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Analyticity without Synonymy in Simple Comparative Logic

Theodore J. Everett
Synthese
Vol. 130, No. 2 (Feb., 2002), pp. 303-315
Published by: Springer
Stable URL: http://www.jstor.org/stable/20117218
Page Count: 13
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Analyticity without Synonymy in Simple Comparative Logic
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Abstract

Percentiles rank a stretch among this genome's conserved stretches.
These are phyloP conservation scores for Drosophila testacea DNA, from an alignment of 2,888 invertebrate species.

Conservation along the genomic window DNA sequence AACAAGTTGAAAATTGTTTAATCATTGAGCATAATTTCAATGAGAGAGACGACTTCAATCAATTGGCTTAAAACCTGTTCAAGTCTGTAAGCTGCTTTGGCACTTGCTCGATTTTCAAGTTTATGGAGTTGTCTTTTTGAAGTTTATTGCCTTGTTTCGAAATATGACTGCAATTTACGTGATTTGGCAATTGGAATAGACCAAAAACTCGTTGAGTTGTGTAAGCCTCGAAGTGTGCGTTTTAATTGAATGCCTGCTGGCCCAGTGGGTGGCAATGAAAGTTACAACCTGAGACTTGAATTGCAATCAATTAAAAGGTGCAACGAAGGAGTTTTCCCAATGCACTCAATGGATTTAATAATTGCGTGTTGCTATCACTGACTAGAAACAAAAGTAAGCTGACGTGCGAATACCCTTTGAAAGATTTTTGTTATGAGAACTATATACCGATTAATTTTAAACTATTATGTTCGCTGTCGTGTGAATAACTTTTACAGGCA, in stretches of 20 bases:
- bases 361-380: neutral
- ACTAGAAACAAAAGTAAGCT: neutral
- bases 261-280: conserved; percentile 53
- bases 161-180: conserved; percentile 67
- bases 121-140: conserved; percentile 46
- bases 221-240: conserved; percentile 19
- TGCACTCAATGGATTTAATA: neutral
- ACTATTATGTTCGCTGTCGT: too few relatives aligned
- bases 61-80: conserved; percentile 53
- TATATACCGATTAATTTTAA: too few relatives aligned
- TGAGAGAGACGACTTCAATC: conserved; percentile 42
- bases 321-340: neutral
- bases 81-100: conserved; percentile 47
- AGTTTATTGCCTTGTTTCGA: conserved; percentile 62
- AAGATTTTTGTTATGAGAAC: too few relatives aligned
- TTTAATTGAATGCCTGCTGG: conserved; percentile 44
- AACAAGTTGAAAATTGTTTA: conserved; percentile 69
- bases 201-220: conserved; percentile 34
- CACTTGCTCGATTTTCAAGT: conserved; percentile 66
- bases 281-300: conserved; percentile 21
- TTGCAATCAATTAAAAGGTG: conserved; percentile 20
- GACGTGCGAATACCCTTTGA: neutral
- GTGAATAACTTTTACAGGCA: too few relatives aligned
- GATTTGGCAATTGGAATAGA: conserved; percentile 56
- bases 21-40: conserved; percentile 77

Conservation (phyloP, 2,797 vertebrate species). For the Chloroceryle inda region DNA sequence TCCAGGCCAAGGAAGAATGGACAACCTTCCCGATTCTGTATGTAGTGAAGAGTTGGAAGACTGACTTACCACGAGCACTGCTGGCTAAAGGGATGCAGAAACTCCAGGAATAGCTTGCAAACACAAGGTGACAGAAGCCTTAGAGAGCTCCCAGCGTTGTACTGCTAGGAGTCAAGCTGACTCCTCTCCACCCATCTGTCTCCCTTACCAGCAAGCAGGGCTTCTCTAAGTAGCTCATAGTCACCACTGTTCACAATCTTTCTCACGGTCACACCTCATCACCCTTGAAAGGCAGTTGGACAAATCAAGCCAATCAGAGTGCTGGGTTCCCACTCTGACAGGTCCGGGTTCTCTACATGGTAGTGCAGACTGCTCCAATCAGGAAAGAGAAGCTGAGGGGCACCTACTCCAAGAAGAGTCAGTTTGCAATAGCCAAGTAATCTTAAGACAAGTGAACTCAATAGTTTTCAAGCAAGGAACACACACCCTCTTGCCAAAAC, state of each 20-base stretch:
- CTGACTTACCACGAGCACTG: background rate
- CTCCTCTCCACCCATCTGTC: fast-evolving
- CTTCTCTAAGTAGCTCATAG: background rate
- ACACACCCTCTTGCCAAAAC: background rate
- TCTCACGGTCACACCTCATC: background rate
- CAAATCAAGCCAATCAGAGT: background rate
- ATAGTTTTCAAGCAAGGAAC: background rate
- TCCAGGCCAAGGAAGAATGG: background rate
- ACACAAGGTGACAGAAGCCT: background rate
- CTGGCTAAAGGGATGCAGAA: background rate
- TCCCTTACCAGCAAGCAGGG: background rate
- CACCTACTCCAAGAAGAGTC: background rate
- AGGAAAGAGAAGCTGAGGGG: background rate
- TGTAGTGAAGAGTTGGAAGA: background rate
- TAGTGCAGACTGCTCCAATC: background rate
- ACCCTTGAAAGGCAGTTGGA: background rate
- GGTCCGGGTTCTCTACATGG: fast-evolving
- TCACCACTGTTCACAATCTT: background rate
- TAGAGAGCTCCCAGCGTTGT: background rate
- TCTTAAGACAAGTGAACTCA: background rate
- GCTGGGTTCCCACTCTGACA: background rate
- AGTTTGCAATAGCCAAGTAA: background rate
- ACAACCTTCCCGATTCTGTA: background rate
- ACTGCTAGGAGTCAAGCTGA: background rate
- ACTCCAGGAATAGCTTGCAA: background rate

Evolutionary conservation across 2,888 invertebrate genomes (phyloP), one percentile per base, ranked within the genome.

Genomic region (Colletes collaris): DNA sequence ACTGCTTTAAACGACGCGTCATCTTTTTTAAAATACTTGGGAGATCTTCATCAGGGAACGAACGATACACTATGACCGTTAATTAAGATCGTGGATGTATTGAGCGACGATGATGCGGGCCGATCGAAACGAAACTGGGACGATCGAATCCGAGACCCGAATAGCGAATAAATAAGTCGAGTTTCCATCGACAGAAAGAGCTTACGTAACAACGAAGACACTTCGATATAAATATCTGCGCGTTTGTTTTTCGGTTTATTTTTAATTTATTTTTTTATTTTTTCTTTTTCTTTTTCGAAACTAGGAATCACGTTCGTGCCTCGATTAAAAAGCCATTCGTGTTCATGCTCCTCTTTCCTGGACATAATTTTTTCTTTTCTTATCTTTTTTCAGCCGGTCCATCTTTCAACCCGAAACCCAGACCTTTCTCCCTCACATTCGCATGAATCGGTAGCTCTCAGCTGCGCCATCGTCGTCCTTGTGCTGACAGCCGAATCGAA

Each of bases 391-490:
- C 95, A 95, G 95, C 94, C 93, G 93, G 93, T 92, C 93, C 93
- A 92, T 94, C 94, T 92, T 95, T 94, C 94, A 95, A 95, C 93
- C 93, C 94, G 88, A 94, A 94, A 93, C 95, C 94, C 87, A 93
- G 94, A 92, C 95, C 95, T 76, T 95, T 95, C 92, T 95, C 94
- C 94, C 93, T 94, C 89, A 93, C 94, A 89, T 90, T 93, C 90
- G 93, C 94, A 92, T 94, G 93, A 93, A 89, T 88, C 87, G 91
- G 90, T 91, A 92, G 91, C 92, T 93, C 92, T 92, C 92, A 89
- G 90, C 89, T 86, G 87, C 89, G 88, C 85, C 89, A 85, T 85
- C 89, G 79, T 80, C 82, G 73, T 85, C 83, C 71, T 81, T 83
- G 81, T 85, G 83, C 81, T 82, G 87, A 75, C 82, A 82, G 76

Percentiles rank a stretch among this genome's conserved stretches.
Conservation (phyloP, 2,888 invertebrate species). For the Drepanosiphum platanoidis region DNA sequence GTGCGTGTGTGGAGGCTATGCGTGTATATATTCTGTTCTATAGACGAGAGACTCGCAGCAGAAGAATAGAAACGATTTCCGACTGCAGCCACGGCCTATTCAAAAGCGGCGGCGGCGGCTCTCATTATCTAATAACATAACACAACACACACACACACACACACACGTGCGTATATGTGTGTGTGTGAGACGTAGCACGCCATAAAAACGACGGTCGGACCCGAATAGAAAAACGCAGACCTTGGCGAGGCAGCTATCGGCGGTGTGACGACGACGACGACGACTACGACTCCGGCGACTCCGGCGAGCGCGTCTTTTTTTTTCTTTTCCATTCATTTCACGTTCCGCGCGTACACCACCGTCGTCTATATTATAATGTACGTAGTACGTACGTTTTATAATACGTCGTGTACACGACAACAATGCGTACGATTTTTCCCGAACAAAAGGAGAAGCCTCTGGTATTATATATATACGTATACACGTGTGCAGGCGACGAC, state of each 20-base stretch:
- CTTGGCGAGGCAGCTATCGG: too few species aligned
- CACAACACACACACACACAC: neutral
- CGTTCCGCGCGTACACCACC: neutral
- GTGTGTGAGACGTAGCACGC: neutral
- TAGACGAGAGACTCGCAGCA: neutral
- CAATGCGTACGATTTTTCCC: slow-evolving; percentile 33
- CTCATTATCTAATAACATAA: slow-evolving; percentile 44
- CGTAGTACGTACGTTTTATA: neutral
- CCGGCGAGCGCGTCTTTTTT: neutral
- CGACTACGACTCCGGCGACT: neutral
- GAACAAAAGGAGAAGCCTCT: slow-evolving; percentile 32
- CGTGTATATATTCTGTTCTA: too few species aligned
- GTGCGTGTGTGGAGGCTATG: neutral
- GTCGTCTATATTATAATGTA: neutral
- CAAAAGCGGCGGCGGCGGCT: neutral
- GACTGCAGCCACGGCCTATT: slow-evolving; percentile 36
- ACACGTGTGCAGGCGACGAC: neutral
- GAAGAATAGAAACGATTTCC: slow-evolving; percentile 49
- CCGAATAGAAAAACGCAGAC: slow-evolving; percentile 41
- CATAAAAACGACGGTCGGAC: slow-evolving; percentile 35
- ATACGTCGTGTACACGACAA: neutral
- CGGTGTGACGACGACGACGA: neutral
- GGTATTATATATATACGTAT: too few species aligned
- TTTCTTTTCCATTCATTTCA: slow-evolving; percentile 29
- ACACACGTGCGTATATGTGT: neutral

In this paper I provide some formal schemas for the analysis of vague predicates in terms of a set of semantic relations other than classical synonymy, including weak synonymy (as between "large" and "huge"), antonymy (as between "large" and "small"), relativity (as between "large" and "large for a dog"), and a kind of supervenience (as between "large" and "wide" or "long"). All of these relations are representable in the simple comparative logic CL, in accordance with the basic formula: the more something is F, the more (or less) it is G. I use Carnapian meaning postulates to define these relations as constraints on interpretations of the formal language of CL.

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